St. Cloud females of all colors are preyed upon

 

 

When St. Cloud’s culture and history are exposed, patterns of depravity become disgustingly evident and predictably criminal. In the community where the term “Stearns County Syndrome” originated (referring to accepted child abuse via father-daughter incest), unfortunately maltreatment of females, prostitution and sex trafficking resulted. (“Judge finds man guilty of trafficking;” St. Cloud Times, January 21, 2016; “Man pleads guilty to sex trafficking;” St. Cloud Times, August 25, 2016)

After officially supporting slavery, then carefully ignoring 163 years of racism, sexism and incest, suddenly the St. Cloud Times claims to be shocked about sex trafficking. Sex trafficking is criminal and despicable but reveals community priorities. Sex trafficking reports by the Times are intended to divert attention from pathological racism, general community dysfunction and methamphetamine dependence. (“Local drug of choice still meth;” St. Cloud Times, June 15, 2014; “Sex trafficking: The victims next door;” St. Cloud Times, July 21, 2016; “Step up and help stop ‘paid rapes;’” St. Cloud Times, July 24, 2016)

The Times published mug photos of six Black and 74 White local sex trafficking clients, but ignored City Hall’s racist website and outdoor advertising boards displaying mug photos of only Black men. Although 90 percent of those wanted were White, only Black faces appeared. (“Website photos draw criticism;” St. Cloud Times, September 29, 2007)

Despite frantic denials of “Stearns County Syndrome,” published statements from an International Leadership Forum discussion produced the following testimony: “I was once told by a group of social workers in Minneapolis about what they called ‘the Stearns County Syndrome.’ The social workers claimed that in that county 75 percent of the families are involved in incest, usually father-daughter, and usually with the consent of the mother. The rationale, apparently, is that since divorce is so taboo, it was a way of keeping the family together when the father tired of having sex with the mother. They said that it led to a stream of young, blonde girls from Stearns County entering into prostitution, first in Minneapolis, and from there to New York.” (International Leaders Forum; ILF Digest: September 2003)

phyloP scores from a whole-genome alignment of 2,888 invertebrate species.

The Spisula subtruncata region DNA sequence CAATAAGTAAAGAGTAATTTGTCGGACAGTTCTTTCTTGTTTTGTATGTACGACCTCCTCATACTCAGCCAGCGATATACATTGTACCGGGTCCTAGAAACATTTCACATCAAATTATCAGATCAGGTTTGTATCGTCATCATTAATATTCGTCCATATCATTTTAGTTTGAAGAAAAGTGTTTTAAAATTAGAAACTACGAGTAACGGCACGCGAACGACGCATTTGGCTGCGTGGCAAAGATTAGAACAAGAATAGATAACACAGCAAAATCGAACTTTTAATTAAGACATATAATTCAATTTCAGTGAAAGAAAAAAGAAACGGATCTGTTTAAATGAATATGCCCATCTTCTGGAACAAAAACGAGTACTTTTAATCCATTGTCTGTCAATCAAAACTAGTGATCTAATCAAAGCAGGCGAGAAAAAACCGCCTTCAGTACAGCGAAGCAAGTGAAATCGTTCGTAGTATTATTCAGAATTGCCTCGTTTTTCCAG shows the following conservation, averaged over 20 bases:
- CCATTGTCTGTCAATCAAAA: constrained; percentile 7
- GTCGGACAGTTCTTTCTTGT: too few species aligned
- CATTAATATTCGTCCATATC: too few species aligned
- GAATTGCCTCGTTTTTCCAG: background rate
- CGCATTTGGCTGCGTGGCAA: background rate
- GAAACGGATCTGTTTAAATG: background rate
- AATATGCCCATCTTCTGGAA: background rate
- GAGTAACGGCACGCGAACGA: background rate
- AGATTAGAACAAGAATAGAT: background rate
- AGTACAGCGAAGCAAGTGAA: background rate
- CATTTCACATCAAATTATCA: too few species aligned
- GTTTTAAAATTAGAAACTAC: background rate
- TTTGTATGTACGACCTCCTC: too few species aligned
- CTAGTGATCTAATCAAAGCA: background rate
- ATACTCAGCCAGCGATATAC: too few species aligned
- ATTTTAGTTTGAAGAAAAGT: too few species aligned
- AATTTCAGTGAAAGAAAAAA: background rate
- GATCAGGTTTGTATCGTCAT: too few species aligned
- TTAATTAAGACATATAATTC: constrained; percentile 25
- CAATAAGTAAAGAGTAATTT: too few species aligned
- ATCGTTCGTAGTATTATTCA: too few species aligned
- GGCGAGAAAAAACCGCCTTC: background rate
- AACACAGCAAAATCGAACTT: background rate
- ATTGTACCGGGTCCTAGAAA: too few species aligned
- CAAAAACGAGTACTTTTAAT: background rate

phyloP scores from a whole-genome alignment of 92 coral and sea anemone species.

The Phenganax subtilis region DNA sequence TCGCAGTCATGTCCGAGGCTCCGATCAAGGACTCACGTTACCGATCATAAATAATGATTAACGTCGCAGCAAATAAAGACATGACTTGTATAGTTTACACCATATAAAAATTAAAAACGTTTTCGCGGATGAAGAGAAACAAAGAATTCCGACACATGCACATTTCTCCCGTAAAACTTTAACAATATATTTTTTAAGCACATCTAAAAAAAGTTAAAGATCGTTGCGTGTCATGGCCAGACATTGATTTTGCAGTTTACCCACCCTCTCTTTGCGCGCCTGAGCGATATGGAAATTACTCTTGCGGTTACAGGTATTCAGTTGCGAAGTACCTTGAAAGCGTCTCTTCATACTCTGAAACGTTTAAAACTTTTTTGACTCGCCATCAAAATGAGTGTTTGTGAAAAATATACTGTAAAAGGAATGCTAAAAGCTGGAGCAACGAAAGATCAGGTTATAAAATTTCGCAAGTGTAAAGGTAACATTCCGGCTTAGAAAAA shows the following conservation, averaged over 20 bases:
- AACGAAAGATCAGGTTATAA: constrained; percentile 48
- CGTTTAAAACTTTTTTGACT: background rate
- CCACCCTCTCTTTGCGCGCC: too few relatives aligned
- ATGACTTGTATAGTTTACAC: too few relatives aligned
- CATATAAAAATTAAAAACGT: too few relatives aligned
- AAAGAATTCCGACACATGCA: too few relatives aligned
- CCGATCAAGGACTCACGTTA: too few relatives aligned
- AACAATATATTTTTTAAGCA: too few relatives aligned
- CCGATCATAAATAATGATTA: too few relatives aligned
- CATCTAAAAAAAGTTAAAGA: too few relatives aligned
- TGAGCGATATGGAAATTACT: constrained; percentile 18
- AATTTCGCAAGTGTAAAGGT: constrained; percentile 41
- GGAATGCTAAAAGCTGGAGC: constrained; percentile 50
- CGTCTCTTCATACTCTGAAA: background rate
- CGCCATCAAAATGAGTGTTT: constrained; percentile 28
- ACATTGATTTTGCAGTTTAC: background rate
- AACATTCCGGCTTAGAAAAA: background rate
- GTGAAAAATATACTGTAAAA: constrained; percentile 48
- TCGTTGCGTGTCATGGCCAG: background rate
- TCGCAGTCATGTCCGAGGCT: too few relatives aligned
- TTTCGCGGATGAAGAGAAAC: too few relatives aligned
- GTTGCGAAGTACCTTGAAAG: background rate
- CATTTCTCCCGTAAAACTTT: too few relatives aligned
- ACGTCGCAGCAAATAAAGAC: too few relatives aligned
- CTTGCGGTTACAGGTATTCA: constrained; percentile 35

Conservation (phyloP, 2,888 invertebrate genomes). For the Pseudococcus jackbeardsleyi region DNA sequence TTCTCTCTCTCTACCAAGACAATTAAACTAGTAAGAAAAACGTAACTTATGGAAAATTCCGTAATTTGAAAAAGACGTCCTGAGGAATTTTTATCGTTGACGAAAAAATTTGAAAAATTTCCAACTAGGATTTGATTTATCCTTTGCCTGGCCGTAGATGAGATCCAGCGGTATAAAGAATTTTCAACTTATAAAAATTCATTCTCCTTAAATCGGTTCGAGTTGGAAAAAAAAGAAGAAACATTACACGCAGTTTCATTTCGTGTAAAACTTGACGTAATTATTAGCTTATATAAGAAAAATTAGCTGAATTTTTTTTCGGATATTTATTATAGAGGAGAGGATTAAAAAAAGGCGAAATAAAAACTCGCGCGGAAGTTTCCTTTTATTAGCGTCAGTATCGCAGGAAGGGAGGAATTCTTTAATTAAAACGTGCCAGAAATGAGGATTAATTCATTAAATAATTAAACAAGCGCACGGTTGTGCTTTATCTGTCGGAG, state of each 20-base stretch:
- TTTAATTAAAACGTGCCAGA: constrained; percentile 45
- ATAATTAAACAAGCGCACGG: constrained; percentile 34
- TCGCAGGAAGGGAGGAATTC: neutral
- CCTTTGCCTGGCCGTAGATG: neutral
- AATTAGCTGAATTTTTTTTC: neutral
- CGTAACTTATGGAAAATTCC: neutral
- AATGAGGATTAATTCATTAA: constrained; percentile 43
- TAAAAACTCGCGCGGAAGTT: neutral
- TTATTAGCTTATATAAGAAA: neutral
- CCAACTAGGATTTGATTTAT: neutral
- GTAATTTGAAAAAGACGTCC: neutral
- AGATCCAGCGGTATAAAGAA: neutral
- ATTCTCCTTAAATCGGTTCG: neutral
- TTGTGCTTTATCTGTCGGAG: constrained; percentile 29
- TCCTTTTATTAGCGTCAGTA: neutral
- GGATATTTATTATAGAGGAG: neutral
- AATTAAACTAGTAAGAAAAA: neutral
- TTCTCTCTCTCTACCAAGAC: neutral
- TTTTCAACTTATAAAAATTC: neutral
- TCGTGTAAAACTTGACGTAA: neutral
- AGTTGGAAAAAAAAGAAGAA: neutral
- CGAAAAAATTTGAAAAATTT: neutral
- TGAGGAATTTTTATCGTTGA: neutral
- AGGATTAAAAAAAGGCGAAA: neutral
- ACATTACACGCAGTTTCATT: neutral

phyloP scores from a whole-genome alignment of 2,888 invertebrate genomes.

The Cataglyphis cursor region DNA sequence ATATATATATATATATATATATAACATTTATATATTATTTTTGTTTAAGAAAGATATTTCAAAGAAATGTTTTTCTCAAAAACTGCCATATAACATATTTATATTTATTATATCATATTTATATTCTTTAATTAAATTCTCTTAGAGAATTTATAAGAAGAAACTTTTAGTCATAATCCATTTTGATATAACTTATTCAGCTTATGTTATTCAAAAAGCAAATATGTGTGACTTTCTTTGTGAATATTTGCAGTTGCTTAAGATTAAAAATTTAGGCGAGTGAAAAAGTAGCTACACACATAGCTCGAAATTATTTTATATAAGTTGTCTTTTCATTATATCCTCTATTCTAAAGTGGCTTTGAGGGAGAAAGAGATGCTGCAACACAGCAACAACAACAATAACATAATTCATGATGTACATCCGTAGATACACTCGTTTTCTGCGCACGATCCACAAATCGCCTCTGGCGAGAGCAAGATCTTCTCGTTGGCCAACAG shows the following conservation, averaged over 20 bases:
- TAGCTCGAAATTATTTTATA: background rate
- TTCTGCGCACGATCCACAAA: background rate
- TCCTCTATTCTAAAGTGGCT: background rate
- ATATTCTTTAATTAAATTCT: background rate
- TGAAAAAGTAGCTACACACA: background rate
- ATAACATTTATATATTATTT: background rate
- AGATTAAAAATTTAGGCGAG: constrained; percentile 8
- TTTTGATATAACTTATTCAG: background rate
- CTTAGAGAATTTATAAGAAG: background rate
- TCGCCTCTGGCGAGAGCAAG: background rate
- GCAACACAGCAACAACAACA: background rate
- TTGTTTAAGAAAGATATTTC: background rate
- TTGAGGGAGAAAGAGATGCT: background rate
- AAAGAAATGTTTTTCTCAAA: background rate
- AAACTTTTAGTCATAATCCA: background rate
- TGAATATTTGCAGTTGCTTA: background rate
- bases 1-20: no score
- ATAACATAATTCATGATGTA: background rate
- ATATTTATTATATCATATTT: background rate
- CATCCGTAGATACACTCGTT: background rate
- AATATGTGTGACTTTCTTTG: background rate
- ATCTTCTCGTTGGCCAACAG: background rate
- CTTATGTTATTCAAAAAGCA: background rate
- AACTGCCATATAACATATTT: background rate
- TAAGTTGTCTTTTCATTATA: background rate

Child abuse, general crime, incest, racism, sexism and sex trafficking are as integral to St. Cloud’s character and environment as Mississippi River water. Those conditions were carefully hidden through desperate denials and secrecy until federal agents and intrusive outside news reporters were tipped. (“Sexual assaults on the rise;” University Chronicle, April 8, 2012; “Letter: SCSU fails to protect female students;” St. Cloud Times, July 30, 2014; “Sex assault reports up at SCSU; “St. Cloud Times, October 27, 2016)

Recently, a 20-year-old woman walking near Lake George, between downtown St. Cloud and SCSU’s campus, was repeatedly slashed by a knife-wielding White male. Are there connections between frequent attacks on females and sex trafficking or are females simply the preferred targets of opportunity like Blacks/Muslims/Somalis? (“St. Cloud police investigating knife attack near Lake George;” WJON, August 10, 2016) Despite losing racial discrimination and sex equity lawsuits, SCSU has lost about 3,000 students, mostly of color, since 2012. Such losses are misleadingly explained as “right-sizing.”

No wonder St. Cloud can’t attract new businesses or Minnesota Vikings training camps. Many students of color avoid St. Cloud and SCSU by enrolling at Minnesota State University-Mankato, a far safer and more accepting community and university. (“As enrollment falls, SCSU focuses on grad rates more;” St. Cloud Times, April 28, 2014)

 

Myrle Cooper is retired from SCSU but continues to closely monitor racism and expose a community resisting change. He welcomes reader responses to kobenhavnk@yahoo.com.